More than US$600 billion in remittances flowed across the world last year, sent home by expats and migrants according to the World Bank. These remittances promote global equality, help developing markets with liquidity boosts, and spur investment in infrastructure, health care and business.
Remittances are essential financial flows linking global economies. For a sense of perspective, consider World Bank data that reveals that 3.4 per cent of the world’s population – or some 250 million people – are living outside their country of origin. Most of them are looking for better economic prospects and better quality of life. And many of them remit money back home regularly, the data reveals. The UAE is the world’s third-largest outward remitter, coming in just behind Saudi Arabia at number two – making it a given then that remittances are a quintessential part of a UAE expat’s life. But is there an ideal time to remit money?
Payday is busiest
For most people, remittances correlate with liquidity. There is a spike in remittances at the end of the month, which continues into the first week of the next month, as in most cases salaries are disbursed to employees during the said period. Xpress Money research indicates that up to 75 per cent of all transactions happen during the last five days of a month and the first 10 days of the new month. Money transfer outlets are busier during this period. So if people can schedule commitments a bit differently, and hold onto some liquidity, it might be worth scheduling transactions for the middle of a month – when waiting times are shorter at exchange houses. Here’s the caveat though: how busy exchange houses are, has no effect on the exchange rate. In fact, exchange rates are determined by global market movements first, based on which exchange houses arrive at their rates.
Weekends are quiet
Most people believe that remittance outlets are mobbed on the weekends, and fairly quiet during the week. Our research shows that’s not the case. With accessibility to money exchange options much better today (major local exchange houses have branches across the country), the customer has a choice to remit any time through the week to avoid queues during peak remittance days. Again, the time and day has no bearing on the exchange rates available.
Types of remitters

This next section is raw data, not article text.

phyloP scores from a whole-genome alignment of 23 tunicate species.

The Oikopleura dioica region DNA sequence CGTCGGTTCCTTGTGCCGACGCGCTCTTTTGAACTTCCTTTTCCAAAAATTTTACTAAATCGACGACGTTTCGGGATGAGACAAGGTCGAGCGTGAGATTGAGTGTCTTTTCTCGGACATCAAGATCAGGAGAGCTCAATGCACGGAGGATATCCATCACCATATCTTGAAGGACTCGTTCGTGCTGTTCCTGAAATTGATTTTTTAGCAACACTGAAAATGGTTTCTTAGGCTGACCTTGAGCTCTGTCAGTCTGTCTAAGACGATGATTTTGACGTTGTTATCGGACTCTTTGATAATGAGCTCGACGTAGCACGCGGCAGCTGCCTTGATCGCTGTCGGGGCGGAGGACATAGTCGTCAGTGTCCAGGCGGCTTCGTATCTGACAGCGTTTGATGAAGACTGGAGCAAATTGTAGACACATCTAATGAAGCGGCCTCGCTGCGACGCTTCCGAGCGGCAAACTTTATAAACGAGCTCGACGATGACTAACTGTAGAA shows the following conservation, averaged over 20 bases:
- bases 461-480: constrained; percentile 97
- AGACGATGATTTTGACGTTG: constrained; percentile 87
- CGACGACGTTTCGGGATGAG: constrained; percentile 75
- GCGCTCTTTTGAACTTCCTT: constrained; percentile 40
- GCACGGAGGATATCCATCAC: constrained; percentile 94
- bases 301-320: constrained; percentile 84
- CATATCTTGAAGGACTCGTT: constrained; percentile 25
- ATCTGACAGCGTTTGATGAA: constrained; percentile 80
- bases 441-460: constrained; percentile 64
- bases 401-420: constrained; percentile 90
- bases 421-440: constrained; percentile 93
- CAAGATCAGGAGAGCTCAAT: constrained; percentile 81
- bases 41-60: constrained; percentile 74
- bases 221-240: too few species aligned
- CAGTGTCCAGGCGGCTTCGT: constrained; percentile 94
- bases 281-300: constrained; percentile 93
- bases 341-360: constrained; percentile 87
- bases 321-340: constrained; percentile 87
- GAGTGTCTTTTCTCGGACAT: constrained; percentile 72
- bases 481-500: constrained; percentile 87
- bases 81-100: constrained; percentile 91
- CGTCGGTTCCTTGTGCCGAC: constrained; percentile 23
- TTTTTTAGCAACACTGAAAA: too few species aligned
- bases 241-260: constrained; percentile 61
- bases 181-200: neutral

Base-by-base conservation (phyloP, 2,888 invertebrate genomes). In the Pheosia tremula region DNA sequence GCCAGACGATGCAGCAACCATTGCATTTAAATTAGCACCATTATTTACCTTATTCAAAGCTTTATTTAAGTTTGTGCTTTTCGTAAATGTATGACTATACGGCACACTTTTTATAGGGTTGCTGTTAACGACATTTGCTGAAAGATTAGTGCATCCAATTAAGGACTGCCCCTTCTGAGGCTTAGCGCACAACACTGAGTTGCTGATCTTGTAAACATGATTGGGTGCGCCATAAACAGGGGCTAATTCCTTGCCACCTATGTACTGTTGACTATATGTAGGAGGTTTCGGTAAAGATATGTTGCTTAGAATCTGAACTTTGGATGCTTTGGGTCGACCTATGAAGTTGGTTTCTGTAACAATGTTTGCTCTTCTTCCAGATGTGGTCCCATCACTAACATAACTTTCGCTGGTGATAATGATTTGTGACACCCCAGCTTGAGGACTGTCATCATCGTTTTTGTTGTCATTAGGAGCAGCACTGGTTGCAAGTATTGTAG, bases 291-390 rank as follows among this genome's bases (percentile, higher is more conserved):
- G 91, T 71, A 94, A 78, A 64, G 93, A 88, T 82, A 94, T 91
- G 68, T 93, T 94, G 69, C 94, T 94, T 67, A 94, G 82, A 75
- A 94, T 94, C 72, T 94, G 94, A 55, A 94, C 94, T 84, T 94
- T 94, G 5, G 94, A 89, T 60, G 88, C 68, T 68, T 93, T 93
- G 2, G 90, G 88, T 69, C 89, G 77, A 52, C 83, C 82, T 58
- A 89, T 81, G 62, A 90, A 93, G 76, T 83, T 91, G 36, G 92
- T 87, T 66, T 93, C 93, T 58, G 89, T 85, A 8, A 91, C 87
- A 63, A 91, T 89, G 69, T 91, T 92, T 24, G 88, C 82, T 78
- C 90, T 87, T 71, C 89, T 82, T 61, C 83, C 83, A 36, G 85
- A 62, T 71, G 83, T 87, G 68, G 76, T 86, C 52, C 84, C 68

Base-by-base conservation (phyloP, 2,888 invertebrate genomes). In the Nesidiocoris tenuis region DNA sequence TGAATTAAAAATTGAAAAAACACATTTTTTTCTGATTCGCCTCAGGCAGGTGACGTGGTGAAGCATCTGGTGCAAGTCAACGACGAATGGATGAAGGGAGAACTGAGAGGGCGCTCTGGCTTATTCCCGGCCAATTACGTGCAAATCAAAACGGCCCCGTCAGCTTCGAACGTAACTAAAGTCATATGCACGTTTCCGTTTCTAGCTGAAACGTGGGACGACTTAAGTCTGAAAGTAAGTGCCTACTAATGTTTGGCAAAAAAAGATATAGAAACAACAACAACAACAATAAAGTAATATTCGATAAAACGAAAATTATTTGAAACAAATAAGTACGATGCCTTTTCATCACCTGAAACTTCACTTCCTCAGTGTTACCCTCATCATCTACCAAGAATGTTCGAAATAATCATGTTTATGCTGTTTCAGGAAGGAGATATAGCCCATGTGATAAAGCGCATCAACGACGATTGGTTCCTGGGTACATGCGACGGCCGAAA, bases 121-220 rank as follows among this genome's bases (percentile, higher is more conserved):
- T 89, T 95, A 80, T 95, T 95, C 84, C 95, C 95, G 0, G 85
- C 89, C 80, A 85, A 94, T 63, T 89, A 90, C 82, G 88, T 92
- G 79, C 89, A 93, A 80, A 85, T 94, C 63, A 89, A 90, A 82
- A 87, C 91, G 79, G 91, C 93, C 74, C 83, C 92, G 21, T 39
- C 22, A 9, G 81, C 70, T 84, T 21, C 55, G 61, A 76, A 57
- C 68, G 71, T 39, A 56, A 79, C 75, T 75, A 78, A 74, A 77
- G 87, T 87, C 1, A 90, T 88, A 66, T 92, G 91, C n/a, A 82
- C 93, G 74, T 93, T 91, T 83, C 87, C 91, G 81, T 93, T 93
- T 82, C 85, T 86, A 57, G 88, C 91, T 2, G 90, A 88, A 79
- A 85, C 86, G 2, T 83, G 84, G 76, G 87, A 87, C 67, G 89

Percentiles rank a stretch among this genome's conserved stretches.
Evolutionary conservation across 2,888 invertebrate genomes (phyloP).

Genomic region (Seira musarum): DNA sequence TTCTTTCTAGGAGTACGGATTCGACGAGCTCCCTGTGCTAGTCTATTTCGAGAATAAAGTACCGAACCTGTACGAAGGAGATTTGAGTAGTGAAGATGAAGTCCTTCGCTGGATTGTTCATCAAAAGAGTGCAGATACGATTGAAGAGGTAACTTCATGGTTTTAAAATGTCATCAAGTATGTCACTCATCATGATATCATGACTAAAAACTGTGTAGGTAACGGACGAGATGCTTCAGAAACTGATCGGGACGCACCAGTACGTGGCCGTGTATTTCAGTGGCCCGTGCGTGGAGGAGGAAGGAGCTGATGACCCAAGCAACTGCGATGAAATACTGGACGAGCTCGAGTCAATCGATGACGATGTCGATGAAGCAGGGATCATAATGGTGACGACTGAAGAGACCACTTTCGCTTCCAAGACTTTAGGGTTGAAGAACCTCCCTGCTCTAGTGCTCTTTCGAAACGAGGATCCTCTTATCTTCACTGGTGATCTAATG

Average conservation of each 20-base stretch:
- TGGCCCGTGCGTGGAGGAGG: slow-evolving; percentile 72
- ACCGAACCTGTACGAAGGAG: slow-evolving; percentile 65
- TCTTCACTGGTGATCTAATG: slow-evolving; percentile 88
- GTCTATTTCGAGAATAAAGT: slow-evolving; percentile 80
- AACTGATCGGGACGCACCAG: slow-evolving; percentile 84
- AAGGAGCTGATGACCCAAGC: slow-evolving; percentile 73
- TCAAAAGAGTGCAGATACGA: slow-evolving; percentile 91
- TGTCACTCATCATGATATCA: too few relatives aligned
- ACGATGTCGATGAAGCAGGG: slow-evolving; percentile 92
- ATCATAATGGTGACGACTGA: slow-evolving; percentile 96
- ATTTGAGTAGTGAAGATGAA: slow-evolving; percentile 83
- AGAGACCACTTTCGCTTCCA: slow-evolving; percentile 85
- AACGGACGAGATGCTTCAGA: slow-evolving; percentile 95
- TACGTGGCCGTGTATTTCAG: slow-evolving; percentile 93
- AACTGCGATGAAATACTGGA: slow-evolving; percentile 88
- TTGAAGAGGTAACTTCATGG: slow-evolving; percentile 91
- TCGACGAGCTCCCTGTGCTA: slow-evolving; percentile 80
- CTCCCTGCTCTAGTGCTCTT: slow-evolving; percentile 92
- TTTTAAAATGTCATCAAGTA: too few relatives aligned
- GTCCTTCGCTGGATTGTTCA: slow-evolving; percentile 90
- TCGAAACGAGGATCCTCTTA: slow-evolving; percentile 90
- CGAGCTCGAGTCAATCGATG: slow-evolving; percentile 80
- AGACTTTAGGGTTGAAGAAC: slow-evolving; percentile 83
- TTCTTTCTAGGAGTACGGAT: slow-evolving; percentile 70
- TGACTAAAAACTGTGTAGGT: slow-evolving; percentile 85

There are two sorts of remitters in the UAE – blue-collar and white–collar.
• The blue- collar remitters are those supporting families back home, who don’t have the luxury of waiting for ideal rates. These customers base their remittance schedules on their financial commitments and the needs of their family back home without worrying about decimal points. And there’s no reason to worry – because exchange rates fluctuate every day.
• White-collar expats, on the other hand, are in high-powered jobs and often have the freedom to time their remittances to coincide with favourable exchange rates. They pool their resources, and wait for the ideal time to transfer money back home because they’re not bound by a monthly schedule of overseas commitments. And for larger amounts, minute exchange rate fluctuations can matter. For instance, a fall in the price of the British Pound (GBP) due to the Brexit referendum result saw a rush of expats remitting money home to take advantage of attractive prices. So if one has the liquidity to sit it out and wait, there can be some good bargains to be had in terms of exchange rate fluctuations when remitting large sums.
Do fees have an effect
You could argue that remittance fees and overheads matter more than minute currency fluctuations in determining value for the customer. This is only true for smaller sums of money. For power remitters sending home very large sums of money, the fluctuating decimal could fetch the customer huge gains in the receiving currency. While the industry is working towards lowering remittance costs across the board to empower consumers, Mena region remittance costs are still relatively high – averaging around 7.63 per cent for Q2 2016. Yet there are a few international money transfer brands that offer remittances at a much lower cost as compared to the industry average. The average cost of remittance is calculated based on the overall cost of remittance borne by the customer – this cost comprises of two components, the transfer fee and the foreign exchange rate. Therefore, it is always worth shopping around for brands with the lowest customer fees and best exchange rates, to get the most attractive deal for your money transfer.
Sudhesh Giriyan is the chief operating officer of Xpress Money.
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